75 – The Samaritan Paradox

The Samaritan Paradox is one of those backlog games that I played, got stuck on a puzzle, and moved to the “games I’ll probably never play again” category in Steam. Adventure games are a funny thing for me–I played them almost exclusively in middle school, half of my friends either design old-school-style adventure games or run podcasts on them or whatever–and yet I don’t always like to play them. (I still haven’t gotten to Part 2 of Broken Age.) I decided to give Samaritan another go, based on Ben Chandler mentioning that there was a certain twist at the end that was extremely polarizing; that Vince Twelve (developer of Resonance, which itself contains a couple of fantastic plot twists) chimed in to mention that he liked the twist settled it, and over the course of the next couple days I played and beat Samaritan–a couple of light nudges over Twitter helped me with a couple of puzzles, but I found it a mostly successful game with a really interesting story that falters in a couple of bits–some having to do with the fact that it is an adventure game and it takes on a lot of flaws with the genre.

Uh, spoilers.

The game revolves around the suicide of a writer known for political investigative journalism and potboiler detective stories; you play a down-on-his-luck cryptologist who gets involved in the search for the manuscript for the writer’s last novel. The writer has hidden the various manuscript pieces along a breadcrumb trail that begins to illuminate a deeper mystery, a conspiracy to sell weapons to third-world countries in turmoil. (The game is Swedish; I didn’t know that Sweden had a history of doing these things, but it’s nice to know that it and America have a lot more in common than you’d think!) The story is indeed interesting–the mystery is paced very well, the revelations about the conspiracy are parceled out in satisfying chunks, it’s the kind of game which answers a lingering question and then introduces a character who brings up two more questions and may or may not be untrustworthy. As you can imagine, there’s a bunch of secret codes and a couple of puzzle boxes, and thematically they fit: You’re a fan of puzzles who’s on a literal treasure hunt. When you find a section of the novel, the game shifts and you play through them; they’re a fairy tale story about a young woman fighting dragons and attempting to stop a ritual. In these sequences–and they’re some of the most visually beautiful in a game that’s lovely throughout–you have some more standard adventure game puzzles, and they fit here. Like I said, the game was very solvable–a couple of slight hints from friends were all I needed.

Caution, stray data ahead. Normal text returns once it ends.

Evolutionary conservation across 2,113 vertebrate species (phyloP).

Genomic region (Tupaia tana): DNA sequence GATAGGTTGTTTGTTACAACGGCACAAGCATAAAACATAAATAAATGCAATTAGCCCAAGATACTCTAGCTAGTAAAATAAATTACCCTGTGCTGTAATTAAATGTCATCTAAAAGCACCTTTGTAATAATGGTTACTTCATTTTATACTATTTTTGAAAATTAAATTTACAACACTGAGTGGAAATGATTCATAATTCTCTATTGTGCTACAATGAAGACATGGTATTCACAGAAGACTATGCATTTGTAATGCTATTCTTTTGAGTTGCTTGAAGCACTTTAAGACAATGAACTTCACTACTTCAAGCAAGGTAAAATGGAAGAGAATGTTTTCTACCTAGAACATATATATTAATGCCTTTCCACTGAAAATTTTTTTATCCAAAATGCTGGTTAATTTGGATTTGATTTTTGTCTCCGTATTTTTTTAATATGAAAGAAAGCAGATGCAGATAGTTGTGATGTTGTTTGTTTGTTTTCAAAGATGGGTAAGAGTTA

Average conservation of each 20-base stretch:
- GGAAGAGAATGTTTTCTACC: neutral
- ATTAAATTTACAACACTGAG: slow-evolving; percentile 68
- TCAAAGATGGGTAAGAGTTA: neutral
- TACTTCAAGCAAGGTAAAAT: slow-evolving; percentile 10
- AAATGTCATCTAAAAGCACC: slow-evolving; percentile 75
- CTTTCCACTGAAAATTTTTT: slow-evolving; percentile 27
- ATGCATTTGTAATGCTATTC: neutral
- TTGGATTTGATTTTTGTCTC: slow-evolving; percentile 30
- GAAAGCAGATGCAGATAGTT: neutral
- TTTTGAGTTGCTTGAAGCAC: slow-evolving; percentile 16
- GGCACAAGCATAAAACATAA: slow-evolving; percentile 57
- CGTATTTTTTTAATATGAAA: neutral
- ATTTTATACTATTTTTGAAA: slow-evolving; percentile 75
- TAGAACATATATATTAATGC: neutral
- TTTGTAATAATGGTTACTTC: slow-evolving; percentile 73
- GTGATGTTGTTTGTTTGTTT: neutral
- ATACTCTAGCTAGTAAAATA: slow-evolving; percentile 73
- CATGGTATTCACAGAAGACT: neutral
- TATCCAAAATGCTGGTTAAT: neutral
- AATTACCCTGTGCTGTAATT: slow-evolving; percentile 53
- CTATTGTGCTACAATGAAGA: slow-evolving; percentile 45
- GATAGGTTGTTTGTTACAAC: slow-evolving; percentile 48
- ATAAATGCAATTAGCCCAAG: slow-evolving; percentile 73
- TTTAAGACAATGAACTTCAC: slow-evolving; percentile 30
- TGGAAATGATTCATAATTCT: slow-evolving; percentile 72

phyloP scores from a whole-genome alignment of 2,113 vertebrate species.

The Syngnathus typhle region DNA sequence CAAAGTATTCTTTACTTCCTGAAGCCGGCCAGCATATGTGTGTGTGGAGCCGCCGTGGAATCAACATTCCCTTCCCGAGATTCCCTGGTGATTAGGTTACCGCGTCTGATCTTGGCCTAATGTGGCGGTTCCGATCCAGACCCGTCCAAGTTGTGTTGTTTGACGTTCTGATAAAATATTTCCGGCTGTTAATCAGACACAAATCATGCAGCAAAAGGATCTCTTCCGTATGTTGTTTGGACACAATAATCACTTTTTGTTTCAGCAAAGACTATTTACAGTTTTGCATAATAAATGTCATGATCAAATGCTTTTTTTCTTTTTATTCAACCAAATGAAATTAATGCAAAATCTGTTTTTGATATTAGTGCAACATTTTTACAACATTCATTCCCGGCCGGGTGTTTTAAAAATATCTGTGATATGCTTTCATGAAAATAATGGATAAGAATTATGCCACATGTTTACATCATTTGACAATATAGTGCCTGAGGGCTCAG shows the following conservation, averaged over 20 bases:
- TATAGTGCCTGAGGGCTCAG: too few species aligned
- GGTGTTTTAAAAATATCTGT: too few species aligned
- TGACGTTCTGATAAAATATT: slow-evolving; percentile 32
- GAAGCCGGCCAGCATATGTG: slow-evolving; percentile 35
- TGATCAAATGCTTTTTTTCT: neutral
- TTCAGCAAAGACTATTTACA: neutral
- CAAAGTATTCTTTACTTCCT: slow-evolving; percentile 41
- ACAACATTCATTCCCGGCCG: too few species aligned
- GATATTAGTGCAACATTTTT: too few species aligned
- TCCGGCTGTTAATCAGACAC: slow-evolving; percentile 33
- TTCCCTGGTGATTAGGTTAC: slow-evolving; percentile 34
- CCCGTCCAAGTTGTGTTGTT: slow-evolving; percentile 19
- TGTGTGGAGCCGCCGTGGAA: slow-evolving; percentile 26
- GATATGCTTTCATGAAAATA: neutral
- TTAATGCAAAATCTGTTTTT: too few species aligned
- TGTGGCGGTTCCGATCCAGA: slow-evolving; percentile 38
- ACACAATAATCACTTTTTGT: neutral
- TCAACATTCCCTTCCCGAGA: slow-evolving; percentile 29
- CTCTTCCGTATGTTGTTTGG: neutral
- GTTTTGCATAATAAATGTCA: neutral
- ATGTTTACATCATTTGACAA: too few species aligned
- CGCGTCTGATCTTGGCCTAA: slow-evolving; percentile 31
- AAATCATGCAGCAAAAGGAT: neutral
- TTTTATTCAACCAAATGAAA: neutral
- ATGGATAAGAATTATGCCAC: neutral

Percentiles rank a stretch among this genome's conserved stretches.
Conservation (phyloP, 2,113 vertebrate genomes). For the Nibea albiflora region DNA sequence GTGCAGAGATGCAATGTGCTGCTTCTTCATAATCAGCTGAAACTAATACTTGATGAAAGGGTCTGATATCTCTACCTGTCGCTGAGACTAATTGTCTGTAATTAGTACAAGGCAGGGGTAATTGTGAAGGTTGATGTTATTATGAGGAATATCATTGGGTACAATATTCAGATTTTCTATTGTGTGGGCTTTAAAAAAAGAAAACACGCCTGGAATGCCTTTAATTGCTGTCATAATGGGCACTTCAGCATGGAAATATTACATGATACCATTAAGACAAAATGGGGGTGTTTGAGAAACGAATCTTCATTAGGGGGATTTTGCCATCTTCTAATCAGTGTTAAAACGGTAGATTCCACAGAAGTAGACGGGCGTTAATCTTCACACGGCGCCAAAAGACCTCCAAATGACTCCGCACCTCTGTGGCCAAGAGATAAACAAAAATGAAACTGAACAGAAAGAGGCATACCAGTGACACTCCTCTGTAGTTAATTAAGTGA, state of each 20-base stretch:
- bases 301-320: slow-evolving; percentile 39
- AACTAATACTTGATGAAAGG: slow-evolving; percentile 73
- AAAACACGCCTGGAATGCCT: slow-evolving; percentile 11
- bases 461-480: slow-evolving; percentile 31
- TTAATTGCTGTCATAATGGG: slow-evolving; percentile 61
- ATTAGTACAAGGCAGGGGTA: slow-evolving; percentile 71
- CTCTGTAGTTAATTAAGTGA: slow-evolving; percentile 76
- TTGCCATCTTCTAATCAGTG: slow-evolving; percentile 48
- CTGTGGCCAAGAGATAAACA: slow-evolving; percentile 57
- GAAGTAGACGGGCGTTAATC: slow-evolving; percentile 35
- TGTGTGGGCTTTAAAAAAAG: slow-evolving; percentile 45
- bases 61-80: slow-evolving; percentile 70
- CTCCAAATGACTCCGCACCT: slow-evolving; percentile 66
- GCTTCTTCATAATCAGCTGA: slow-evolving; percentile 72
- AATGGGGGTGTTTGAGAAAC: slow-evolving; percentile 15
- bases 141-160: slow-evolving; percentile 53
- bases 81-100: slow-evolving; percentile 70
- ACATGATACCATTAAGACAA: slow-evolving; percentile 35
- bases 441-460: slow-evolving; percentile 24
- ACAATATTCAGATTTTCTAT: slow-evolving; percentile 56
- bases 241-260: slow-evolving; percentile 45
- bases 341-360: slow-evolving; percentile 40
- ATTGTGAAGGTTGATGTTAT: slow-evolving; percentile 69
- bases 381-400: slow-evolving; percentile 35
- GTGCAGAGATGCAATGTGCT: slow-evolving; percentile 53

One puzzle seemingly falters. One of the things I’ve picked up from Andrew Plotkin’s game reviews is the question of: If you have a puzzle which clicks together in a complex and satisfying way, but where the player completely misses the clue which ties everything together and resorts to trial and error, is that a bad puzzle? One sequence in Samaritan features a locked chest; there’s an illustration of a harpy, a dial of numbers, and a blocked keyhole. The harpy refers to a series of constellations–constellations you learn from a segment of the missing manuscript and which you can view through a nearby telescope. Locating the Harpy constellation gives you a pair of coordinates, which you obiously dial in, letting you access the keyhole.